Ritual Space Liberated from Tradition
Rituals evolve over time. Recently, a California funeral home offered mourners the option of staying in their car while paying their respects. Holy Ground does not address “drive-thru visitation” but discusses ritual space through a contemporary social-cultural lens. Arie L. Molendijk examines scholarly views of the “holy” and “sacred” and Paul Post offers an examination of spatial-ritual-religious analytical models. Eight other authors consider rituals, shrines, memorials, and spaces of contemplation.
The “sacred” exists in opposition to the everyday, the profane. “Holy ground” and “ritual space” are specific locations where limited sets of symbolic actions occur. But, as Judith Tonnaer says, today people “actively exhibit signs of their mourning” by creating “fluid, flexible and mobile” rituals. Eric Venbrux describes the “ritual communication” of throwing coins into water as a symbolic attachment to a place. Can any place become sacred? Irene Stengs suggests that the two million who watched the “farewell ceremony” for Theo van Gogh on television were located in temporary “ritualized spaces.” If Jane Doe is watching a funeral while resting from home, is her bedroom a “ritualized space?” Folks who attend funerals can doze off too, but they are not wearing pajamas.
Stengs reports that after the death of a popular singer, many memorial events were held: a concert in a stadium with coffin arriving by hearse; cremated ashes rocketed into the North Sea; tattooing of loved ones with ashes. A six-part TV mini-series followed. Memorials always involve economic, social, and political influences; but contemporary events are created in a media hothouse. Perhaps our western mourning rituals are only as genuine as the tears for Kim Jong Il.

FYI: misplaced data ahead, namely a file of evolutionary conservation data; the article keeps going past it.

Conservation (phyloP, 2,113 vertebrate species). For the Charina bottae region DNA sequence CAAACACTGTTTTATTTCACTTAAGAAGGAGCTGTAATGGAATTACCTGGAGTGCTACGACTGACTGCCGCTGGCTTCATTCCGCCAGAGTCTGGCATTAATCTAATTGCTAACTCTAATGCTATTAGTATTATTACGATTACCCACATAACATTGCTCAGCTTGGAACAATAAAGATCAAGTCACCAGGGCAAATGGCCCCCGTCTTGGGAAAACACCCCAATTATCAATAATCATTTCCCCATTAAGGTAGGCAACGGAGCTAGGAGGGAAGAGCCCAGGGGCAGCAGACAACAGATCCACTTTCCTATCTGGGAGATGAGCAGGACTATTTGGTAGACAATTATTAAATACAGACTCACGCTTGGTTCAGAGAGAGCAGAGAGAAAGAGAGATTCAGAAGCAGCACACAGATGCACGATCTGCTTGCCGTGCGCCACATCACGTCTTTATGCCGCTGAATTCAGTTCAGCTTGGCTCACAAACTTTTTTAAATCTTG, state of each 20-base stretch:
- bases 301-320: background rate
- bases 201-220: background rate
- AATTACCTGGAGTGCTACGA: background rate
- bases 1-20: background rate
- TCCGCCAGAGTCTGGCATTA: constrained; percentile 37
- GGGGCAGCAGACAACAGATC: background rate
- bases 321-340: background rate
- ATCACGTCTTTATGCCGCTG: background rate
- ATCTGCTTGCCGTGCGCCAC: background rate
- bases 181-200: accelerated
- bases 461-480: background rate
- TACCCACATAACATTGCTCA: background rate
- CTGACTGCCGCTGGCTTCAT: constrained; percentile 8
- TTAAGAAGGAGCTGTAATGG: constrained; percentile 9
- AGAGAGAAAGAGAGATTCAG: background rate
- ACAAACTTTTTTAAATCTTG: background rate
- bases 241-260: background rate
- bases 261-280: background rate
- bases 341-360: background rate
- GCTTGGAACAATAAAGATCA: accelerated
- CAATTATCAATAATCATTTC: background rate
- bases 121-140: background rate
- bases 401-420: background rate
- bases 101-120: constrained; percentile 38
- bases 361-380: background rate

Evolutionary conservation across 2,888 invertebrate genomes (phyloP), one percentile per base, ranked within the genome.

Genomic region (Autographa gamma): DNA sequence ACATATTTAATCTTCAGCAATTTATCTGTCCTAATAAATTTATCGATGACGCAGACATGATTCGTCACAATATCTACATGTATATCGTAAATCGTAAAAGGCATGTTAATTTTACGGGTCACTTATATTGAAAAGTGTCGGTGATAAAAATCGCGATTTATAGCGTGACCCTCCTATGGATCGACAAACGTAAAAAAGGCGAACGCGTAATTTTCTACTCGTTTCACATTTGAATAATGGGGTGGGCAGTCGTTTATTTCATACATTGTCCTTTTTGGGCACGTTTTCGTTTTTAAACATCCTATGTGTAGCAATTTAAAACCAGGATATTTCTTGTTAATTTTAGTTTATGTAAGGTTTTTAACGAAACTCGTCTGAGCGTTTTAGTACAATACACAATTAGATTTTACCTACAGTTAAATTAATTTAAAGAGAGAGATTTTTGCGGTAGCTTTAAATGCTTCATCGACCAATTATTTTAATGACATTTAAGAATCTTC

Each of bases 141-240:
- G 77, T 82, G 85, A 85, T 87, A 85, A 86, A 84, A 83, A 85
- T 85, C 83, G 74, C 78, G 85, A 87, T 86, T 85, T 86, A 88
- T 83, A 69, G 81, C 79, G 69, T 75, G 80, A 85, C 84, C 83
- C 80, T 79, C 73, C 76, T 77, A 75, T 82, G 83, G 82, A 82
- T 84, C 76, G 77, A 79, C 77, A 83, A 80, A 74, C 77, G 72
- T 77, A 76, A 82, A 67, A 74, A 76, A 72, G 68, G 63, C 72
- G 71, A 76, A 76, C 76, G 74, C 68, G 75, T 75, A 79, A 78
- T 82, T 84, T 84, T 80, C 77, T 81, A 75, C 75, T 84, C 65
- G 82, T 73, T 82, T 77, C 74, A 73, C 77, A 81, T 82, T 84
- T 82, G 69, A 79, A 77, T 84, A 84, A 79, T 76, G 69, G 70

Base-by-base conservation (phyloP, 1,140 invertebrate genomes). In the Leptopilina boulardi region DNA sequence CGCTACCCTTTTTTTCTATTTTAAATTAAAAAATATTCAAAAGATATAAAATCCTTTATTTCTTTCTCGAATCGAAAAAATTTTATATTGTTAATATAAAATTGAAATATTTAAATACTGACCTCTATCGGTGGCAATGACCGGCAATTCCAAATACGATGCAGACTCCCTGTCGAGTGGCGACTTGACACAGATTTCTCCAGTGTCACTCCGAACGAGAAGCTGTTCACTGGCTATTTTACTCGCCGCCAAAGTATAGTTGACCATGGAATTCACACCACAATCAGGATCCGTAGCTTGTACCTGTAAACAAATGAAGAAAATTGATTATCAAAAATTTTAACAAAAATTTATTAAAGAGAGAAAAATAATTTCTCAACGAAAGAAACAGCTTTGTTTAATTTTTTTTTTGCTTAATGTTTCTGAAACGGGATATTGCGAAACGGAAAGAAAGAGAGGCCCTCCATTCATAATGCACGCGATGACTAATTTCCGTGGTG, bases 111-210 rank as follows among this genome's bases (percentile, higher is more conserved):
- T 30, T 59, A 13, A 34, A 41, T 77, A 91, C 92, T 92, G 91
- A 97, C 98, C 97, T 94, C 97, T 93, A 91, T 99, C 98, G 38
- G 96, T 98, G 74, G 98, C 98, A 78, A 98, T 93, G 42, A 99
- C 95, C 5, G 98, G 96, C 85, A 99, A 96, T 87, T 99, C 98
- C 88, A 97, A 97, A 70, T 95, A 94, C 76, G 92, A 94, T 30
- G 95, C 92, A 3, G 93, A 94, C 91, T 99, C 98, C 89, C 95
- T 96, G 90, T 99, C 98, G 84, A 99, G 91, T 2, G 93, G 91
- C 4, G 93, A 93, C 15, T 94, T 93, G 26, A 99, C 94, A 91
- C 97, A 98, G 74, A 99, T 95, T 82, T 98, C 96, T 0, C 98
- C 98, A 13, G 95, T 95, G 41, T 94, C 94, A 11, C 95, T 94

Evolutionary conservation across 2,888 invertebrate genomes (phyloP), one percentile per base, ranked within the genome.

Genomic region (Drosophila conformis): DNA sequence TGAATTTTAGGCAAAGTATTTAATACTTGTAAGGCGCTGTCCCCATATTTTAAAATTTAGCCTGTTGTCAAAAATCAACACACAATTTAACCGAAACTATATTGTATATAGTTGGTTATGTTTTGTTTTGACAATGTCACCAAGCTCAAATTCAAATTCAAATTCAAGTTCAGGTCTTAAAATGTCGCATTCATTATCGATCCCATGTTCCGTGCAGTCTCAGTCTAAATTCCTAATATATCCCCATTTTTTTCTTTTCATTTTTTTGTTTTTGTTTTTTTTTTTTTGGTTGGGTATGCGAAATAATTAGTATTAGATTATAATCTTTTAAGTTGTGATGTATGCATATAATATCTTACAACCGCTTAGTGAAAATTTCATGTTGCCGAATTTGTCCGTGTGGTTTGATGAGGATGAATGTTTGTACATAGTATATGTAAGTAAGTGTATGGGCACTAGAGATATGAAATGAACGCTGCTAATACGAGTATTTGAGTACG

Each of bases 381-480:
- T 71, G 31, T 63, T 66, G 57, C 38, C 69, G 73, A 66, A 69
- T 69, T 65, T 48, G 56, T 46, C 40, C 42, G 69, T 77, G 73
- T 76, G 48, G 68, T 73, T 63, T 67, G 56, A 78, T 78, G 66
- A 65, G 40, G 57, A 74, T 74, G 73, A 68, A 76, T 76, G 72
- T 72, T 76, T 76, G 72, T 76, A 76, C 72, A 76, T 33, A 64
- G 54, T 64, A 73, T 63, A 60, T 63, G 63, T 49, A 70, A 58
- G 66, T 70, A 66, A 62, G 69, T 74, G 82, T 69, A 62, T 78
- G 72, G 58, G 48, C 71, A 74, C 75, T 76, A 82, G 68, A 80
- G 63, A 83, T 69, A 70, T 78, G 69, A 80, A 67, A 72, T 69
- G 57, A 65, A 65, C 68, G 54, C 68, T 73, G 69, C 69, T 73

Several writers address church architecture. Justin E. A. Krosen discussed the Netherlands’ “financially burdensome” churches and reported that even atheists view some re-use options as sacrilegious. Woulter E. A. van Beek writes about Mormon architecture and the Zoetermeer Temple in the Netherlands. If you visit Washington, D.C., take a drive on the Capitol Beltway and watch for the Wizard of Oz-like palace that once inspired this spray-painted message on a nearby overpass: “Surrender Dorothy.” The Washington Temple’s dramatic façade promises a wild interior volume, but when I attended an open house, the windowless conference rooms disappointed. Mormon temples are designed to maximize spaces for meetings; and by limiting access to upper floors, van Beek says that Mormons create a “sacred hierarchy.”
Mormon Temple in Washington, DC. Photo: wikimedia.org
In contrast, the Tor Tre Teste Jubilee Church in Rome was designed with spatial intentionality. Paul Post’s photographs show huge curving walls creating movement reminiscent of an airport terminal. Minus pews and crucifix, the interior functions as a non-denominational place of reflection. Post notes that the sacred was once viewed as being “fundamentally experienced in spatial terms…” and that rituals were “always connected with a place.” Now, Post reports, “events, not buildings” are primary in “assigning meaning” and “Christian worship is not tied to a definite place.” But folks still want their churches! Lizette Larson-Miller documented the painful process of unifying varied cultural expectations to join four parishes in Oakland, California. As churches are shuttered, Jorien Holsappel-Brons discusses the increasing numbers of “rooms of silence” in hospitals, airports, and even shopping malls.
Kenneth Foote says spontaneous shrines are creating sacred space with increasing speed for a wider range of events involving more “voices.” While memorial planning can be a cathartic process for wounded communities, I must note that design by committee and jurying by “stakeholders” can result in conceptually vague examples of “Hallmark-card minimalism” and pedantically literal monuments. In contrast, Maya Lin’s masterful Vietnam Veteran’s Memorial was selected by a jury of elites (architects, landscape architects, and sculptors) in a competition organized by an architect, Paul D. Spreiregen.
Many authors of Holy Ground view both ritual and the sacred as liberated from religion and tradition. While coin tossing, tattoos, tree plantings, concerts, and marches may offer comfort; they seem a thin substitute for traditional rituals. Other than discussion of the Jubilee Church, Holy Ground omits consideration of the aesthetic-architectural-spatial context that grounds much ritual, and is silent on contested spaces. Despite these omissions readers interested in rituals and ritualized spaces will find Holy Ground a source of valuable information on scholarly discussions of contemporary sacred space.